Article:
We’ll definitely revisit the item coloring issue!

      • Reiver
        Posted March 13, 2015 at 11:41 am | Permalink

        Do you have a special colour reserved for artifacts and other ‘superior’ stuff yet? If so, you could go blue/purple/pink to help sift the normal from the fancy, and leave the level to be peered at.

        An aside: Are power items really the only category with three different designs that all do the same thing? Or is there a reason to lategame take a high level engine over reactor? I’m wondering whether there’s, eg, distinctions in total power output vs power:weight ratios, or the like.

        • Kyzrati
          Posted March 13, 2015 at 4:13 pm | Permalink

          White is the color for unidentified prototypes, but those exist at all levels (generally better than similarly rated items, and considered “best of class” for utilities). Plus all prototypes, identified or not, have a slightly oscillation/glow effect to them. So that plus the cyan > purple distinction will probably be enough.

          There is only one category of very special items (which I haven’t mentioned anywhere because the category name itself is a spoiler), and it has a unique color in ASCII, but I didn’t give it one in tiles mode since it already has an extremely unique sprite. Pink is the color of NPCs, so that could work as a special item color, too, if needed, considering both are rare.

          Regarding the aside: Power items are the only such category, yes. For the most part they’re just different names for the same things with increasing power output, so engines at level 1-3, cores at 4-6, and reactors at 7-9. It makes sense purely as an additional way to show progression. Thus there are no high-rated engines, and no low-rated reactors. There is however a little overlap in capability around the 3/4 and 6/7 transitionary levels.

          That said, there are a few subcategories of power sources applicable to all of the categories in the same way, e.g. “light-weight” versions of a power source don’t come with much extra battery capacity of their own, but weigh a good bit less as a result. Other examples include “micro”, “compact,” and “heavy” variants. Overall power sources are certainly the smallest and least interesting category of items, since there are only so many variables with which to make them unique, and they exist just to power all the other components, anyway.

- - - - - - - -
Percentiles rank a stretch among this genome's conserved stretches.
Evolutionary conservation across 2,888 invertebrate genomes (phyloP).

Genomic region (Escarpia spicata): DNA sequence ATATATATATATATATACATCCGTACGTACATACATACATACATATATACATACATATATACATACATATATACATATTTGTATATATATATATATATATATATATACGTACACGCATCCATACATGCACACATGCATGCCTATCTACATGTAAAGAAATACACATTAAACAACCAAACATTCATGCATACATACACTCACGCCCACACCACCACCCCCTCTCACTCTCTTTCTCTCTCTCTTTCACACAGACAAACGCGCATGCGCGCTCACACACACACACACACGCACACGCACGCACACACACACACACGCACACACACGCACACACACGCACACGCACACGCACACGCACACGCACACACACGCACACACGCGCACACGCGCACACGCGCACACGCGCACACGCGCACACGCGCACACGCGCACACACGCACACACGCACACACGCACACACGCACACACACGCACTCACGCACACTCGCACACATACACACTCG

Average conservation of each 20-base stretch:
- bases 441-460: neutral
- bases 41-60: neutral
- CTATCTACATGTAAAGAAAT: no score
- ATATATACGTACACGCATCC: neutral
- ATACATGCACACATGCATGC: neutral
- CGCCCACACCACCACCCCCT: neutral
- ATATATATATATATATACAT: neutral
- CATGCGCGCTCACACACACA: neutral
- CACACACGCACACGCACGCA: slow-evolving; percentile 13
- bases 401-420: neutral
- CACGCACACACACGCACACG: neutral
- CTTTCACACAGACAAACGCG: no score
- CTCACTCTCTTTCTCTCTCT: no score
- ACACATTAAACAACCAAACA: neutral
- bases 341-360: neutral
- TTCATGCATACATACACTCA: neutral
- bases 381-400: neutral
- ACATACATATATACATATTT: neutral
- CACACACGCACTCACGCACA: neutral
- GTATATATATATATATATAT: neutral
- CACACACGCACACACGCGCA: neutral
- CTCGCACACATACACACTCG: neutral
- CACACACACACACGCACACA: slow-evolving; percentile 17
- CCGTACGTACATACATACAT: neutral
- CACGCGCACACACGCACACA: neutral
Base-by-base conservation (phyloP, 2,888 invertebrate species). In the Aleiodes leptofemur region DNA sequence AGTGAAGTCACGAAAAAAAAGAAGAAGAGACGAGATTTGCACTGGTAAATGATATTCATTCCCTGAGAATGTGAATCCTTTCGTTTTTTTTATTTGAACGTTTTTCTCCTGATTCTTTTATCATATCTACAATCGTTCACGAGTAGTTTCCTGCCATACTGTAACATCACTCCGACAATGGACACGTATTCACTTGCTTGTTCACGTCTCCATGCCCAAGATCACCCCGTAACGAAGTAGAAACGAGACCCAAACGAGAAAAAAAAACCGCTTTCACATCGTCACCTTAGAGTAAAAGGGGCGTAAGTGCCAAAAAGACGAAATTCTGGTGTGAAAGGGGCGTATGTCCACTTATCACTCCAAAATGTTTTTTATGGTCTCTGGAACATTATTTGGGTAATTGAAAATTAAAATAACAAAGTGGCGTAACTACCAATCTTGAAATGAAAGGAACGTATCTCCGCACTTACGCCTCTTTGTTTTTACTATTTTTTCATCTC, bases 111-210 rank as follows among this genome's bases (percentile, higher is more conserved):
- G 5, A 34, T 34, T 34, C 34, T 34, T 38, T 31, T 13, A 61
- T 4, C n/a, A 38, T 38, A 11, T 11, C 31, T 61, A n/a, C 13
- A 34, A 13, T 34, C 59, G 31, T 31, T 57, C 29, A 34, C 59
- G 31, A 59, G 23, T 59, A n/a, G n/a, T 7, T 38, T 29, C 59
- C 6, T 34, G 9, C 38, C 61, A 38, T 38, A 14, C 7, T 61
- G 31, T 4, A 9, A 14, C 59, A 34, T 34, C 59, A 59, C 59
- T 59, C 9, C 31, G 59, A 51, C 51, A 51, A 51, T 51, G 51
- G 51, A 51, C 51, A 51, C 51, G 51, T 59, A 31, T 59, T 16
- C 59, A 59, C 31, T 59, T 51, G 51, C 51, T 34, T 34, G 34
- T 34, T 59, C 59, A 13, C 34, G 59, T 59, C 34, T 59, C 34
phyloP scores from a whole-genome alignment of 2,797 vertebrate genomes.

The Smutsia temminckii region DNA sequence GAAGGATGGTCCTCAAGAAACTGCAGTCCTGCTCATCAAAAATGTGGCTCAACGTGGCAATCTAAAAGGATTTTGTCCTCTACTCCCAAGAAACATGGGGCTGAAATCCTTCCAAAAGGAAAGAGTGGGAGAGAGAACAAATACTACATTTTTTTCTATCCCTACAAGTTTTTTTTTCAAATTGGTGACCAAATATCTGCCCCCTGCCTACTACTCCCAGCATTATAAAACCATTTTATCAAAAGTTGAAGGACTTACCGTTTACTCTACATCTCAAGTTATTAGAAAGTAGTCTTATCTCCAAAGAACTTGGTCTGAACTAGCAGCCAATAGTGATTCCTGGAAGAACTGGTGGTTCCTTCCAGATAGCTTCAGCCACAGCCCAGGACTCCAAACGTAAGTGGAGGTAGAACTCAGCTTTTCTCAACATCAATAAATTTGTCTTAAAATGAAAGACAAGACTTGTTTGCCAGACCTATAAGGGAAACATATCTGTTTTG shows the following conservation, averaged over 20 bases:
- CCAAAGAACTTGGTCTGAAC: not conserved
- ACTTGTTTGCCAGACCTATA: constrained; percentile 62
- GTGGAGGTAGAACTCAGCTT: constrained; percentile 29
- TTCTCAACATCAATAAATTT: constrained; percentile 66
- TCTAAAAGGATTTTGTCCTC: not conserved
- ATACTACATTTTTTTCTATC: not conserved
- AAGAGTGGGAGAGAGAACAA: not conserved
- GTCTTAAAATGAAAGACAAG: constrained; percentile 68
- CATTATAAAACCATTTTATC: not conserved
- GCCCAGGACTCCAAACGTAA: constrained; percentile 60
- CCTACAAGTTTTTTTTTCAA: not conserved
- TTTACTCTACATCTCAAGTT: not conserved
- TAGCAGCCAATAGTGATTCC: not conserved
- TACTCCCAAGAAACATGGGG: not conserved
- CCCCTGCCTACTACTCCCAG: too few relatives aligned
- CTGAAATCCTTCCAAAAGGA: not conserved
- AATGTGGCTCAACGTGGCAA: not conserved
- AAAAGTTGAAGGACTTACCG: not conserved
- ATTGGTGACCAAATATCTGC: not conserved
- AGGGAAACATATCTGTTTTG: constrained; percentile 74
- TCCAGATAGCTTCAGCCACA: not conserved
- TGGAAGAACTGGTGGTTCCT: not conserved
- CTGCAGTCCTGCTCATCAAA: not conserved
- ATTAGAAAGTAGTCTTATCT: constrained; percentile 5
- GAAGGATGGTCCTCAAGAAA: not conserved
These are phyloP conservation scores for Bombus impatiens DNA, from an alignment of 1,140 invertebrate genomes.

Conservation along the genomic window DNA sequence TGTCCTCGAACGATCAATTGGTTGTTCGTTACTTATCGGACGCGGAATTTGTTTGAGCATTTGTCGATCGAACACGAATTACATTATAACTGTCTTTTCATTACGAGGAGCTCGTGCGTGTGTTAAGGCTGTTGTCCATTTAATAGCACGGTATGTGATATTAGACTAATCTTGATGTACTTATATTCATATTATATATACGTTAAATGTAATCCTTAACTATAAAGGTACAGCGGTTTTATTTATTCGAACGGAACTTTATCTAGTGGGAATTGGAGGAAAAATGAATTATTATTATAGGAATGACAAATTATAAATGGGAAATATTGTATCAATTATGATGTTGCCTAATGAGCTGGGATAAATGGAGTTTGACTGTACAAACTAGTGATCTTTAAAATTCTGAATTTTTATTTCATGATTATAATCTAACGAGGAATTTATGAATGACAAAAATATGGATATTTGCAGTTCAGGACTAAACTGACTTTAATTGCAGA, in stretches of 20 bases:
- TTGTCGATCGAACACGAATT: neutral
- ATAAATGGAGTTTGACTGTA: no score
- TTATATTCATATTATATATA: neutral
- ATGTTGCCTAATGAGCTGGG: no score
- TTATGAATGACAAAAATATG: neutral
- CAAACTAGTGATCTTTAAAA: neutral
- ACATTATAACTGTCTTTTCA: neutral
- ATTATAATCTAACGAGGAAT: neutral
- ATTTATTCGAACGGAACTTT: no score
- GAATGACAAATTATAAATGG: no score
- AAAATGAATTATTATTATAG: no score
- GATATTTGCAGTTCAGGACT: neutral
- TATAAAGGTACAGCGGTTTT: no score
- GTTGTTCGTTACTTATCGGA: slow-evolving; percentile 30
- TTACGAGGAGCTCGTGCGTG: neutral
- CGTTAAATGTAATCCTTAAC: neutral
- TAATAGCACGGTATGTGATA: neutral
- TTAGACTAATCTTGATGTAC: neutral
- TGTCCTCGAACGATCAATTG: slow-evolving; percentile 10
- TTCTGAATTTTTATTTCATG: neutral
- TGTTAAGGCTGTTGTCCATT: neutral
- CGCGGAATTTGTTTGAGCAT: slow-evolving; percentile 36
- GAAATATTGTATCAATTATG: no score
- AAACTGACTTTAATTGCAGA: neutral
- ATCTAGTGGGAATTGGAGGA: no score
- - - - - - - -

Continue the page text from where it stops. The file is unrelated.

I could come up with some crazier power sources based on a few of the newer variables that have been added, but for now adding more utilities for their interesting effects is still much more worth the cost in development time.

          The reason multiple sprites (or different colors in the ASCII version) makes sense for differentiating them somewhat is because later in the game there are still a lot of low-level
          maintenance bots running around, and as expected they are powered by the same old weak power sources, which you wouldn’t want to bother picking up unless you are really desperate. Of course, we also have sprite color to go on in tiles mode now, but may as well make the distinction more obvious (as well as get that “bigger is better!” feel).

      • screeg
        Posted March 13, 2015 at 11:08 pm | Permalink

        Regarding late game balancing, most (if not all) games under-test the late game, I assume because testers, especially volunteers helping with indie games, spend so much time on the slog getting there. To counteract this effect, it might be a good idea to provide a set of late-game-ready player models with different equipment concentrations to test *only* the late/end game.

        • Kyzrati
          Posted March 13, 2015 at 11:45 pm | Permalink

          I’m not too worried about an under-tested late game, especially in the near term, because with our first releases the latter half of the world will be linear as opposed to having its intended branching structure, so it will be impossible to properly test for balance anyway.

          When everything is in place and it’s finally time to tweak the numbers (mostly spawning behavior), I have a lot of cool debugging tools at my disposal to properly balance content. Commands to display pretty colors, lines, boxes, blobs, etc. that show unit distribution, what individuals are thinking, doing or will be doing, how frequently they’re making decisions etc.

          Just added a few more visualizations last night that allow me to examine the new cave environments via highlighting of areas based on their purpose: danger, risk-vs-reward, rewards, and fluff. I’ll be tweaking those numbers before the alpha release because you’ll immediately have access to the mines, which are a cave variant.

          For a while I’ll be reluctant to give anyone debug-like access to the game, as I’d like to keep most of the game under wraps because I want it to be a kind of “epic game of discovery.” I want there to be plenty of secrets to discover, even for experienced and long-time players, so I’ll be protecting the data at least throughout alpha, if not longer.

          As for non-balance-related testing, I’m confident there will be very few issues because of all the automated testing features. So we shouldn’t be having crashes left and right, or even serious bugs.